Morel’s defense attorney, Ralph Capitelli, strongly objected to the government’s description of Morel.

“My client was not charged, nor did he plead guilty to, any sexual offense or crime,” Capitelli said. “This appears to be a smear tactic to influence the court at the time of sentencing with things the government clearly cannot prove. That is both unfair and, in my judgment, impermissible.”

Nearly all of a 15-page summary of the case, called a factual basis, is devoted to Morel’s improper dealings with Danelle Keim, a troubled young St. Rose woman who died of a drug overdose in 2013.

The document makes clear that Morel, who is 73 and married, had an inappropriate relationship that involved physical contact with Keim, who was in her mid-20s, and that he did some favors for her, such as getting her out of a community service requirement for a DWI conviction.

St. Charles Parish Sheriff Greg Champagne told reporters Wednesday that Keim called 911 in 2010 and, “in a trembling voice,” reported that Morel had “sexually assaulted her” after the district attorney showed up at her apartment unexpectedly to discuss her DWI case.

She previously had asked Morel whether he could show her mercy — leading to the March 6 home visit.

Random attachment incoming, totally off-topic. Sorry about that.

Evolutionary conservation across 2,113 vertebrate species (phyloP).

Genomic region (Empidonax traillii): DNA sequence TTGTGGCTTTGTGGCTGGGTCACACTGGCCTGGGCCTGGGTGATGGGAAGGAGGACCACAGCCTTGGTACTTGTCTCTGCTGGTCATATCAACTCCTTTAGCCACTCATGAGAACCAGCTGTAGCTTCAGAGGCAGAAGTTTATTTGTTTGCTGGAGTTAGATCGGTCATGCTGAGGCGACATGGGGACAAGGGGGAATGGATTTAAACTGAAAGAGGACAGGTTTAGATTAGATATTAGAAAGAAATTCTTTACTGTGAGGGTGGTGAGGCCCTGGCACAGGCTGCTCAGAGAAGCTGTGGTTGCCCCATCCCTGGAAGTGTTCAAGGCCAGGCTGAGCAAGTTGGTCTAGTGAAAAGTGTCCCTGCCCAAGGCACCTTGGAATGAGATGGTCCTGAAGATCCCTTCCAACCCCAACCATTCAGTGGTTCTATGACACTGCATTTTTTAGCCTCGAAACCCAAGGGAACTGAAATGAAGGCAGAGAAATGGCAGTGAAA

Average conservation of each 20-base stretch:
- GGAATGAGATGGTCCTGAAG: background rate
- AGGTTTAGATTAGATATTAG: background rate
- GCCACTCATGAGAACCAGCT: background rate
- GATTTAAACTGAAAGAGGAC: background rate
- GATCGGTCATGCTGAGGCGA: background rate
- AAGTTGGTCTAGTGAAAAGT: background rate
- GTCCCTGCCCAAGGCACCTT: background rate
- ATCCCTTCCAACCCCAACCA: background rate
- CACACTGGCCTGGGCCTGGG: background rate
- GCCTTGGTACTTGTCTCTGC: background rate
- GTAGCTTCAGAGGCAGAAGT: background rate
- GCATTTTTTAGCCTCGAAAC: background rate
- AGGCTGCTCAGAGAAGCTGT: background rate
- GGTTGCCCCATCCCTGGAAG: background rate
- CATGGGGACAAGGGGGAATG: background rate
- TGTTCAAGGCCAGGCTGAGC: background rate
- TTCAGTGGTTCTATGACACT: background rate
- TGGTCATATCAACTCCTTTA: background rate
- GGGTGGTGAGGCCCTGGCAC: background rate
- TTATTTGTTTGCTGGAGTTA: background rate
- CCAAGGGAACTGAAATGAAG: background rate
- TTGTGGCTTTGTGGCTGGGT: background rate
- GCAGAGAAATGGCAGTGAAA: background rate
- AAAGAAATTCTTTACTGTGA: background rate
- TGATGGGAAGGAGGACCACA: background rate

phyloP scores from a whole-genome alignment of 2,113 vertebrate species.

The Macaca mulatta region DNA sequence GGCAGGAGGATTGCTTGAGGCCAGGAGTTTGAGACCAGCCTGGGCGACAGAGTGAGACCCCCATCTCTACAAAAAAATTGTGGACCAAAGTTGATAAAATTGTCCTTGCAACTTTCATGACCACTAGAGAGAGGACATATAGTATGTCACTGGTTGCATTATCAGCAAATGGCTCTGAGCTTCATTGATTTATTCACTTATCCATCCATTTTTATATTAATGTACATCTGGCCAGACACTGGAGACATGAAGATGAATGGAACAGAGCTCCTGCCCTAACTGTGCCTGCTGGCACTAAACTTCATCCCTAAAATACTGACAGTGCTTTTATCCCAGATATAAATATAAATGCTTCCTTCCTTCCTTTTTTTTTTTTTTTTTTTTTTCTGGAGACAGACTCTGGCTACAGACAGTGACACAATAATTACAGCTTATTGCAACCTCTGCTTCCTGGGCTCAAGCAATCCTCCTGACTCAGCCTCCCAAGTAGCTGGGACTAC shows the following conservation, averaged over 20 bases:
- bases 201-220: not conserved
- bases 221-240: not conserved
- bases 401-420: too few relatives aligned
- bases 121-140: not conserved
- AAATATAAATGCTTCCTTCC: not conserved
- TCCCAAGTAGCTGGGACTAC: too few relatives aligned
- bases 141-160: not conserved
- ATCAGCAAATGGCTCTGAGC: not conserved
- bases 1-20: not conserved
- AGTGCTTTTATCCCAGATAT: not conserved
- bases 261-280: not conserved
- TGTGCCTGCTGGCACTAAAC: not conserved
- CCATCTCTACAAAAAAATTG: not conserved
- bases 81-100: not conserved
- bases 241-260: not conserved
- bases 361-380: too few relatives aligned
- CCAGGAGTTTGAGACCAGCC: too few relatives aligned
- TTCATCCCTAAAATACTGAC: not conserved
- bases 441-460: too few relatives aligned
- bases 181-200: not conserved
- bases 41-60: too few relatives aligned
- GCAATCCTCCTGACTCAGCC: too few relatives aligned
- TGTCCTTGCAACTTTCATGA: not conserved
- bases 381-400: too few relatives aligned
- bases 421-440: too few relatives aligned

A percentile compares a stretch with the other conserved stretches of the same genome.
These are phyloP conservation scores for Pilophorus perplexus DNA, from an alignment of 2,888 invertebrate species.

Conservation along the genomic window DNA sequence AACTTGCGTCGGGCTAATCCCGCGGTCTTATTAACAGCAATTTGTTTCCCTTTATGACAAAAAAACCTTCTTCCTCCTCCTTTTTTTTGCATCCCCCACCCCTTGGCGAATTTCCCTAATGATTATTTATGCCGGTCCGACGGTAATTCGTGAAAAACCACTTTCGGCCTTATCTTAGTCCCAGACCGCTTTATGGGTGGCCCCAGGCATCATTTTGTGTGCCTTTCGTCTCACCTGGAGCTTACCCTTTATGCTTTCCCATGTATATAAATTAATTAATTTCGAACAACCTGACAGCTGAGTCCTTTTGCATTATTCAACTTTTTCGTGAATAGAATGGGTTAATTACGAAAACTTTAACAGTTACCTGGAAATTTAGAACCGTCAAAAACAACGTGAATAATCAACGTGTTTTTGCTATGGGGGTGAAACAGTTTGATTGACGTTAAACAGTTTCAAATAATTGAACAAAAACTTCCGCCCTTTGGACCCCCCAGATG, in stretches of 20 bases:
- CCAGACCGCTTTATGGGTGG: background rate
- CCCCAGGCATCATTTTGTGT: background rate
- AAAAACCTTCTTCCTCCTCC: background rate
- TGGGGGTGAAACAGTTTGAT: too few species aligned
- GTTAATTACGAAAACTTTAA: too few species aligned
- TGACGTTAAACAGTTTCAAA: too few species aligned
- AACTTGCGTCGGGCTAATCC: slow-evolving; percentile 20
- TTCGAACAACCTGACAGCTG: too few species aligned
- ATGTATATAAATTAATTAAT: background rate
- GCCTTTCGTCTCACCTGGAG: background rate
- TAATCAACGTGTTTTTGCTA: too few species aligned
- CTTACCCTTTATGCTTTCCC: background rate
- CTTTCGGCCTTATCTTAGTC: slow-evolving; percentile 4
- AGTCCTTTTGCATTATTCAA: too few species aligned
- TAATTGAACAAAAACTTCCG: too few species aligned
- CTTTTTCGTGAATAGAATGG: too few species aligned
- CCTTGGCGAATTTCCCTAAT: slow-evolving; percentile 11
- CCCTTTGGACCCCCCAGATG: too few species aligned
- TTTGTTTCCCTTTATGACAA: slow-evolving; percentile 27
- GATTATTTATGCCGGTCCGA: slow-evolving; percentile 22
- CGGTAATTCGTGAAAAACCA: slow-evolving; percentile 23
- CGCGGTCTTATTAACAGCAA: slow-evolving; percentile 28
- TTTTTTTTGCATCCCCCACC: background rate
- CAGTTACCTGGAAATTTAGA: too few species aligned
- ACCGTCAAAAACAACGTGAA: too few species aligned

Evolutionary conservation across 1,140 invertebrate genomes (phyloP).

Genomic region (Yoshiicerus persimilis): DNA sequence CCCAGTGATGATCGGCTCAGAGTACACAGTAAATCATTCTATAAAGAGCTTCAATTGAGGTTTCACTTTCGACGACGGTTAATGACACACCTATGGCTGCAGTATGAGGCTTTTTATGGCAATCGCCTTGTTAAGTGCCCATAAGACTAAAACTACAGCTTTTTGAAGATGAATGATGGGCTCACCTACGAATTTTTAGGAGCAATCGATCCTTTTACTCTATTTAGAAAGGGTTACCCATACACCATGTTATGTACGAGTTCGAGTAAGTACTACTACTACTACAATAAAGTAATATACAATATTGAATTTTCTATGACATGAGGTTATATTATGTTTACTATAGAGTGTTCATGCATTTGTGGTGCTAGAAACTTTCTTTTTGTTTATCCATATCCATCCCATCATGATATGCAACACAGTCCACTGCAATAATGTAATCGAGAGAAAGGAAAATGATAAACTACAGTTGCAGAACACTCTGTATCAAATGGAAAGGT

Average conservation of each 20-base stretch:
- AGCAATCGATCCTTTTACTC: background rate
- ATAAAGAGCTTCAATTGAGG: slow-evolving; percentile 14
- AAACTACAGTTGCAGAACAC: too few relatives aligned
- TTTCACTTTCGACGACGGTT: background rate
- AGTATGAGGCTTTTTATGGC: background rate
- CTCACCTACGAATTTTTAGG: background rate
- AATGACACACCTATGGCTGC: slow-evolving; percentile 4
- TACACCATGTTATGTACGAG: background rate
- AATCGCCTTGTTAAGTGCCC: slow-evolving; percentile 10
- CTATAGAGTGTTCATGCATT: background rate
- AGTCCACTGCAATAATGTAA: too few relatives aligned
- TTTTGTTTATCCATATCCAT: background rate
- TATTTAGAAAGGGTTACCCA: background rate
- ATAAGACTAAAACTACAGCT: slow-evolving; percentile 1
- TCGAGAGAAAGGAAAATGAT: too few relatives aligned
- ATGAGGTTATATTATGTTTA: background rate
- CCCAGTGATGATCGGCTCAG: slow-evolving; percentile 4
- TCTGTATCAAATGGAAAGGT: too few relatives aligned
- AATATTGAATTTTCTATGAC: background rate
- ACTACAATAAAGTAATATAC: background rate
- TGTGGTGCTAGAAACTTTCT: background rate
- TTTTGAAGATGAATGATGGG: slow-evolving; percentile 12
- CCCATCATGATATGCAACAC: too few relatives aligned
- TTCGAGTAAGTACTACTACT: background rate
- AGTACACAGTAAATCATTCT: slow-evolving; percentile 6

The factual basis does not accuse Morel of sexual assault but does suggest he made some sort of unwanted advance — described in the summary simply as “inappropriate behavior.”

Months after the visit to Keim’s home, Morel agreed to dismiss the case against her.

Over the years, Champagne said, “dozens” of women offered similar accounts of being pressured to perform sex acts on Morel in exchange for leniency in criminal proceedings. “He knew they would be hesitant to come forward,” Champagne said. “He knew who to target and was skillful at it.”

Champagne said the investigation began in June 2009, when he received a call at his home “from the representative of a woman” who had asked Morel “for consideration” for her husband, who had been booked with DWI. She was told during a meeting with Morel “that the charges could be taken care of” if she agreed to meet (Morel) at his camp in Mississippi “to play” while her husband sat in jail, Champagne said. “She was offended and reported the encounter,” the sheriff added.

The factual basis suggests Morel’s misbehavior was much more wide-ranging, though it is short on specifics. In a single paragraph, it says that, between 2007 and 2009, Morel “solicited sex from other individuals who were defendants or who had family members who were defendants in the St. Charles Parish criminal justice system.

While soliciting sex from these individuals, Morel likewise used the office of the district attorney to provide benefits to these other individuals, including falsifying community service reports.”

None of those individuals are named.

Sallet, the FBI agent, praised Keim’s cooperation with the bureau, saying “her efforts and bravery will not be forgotten.”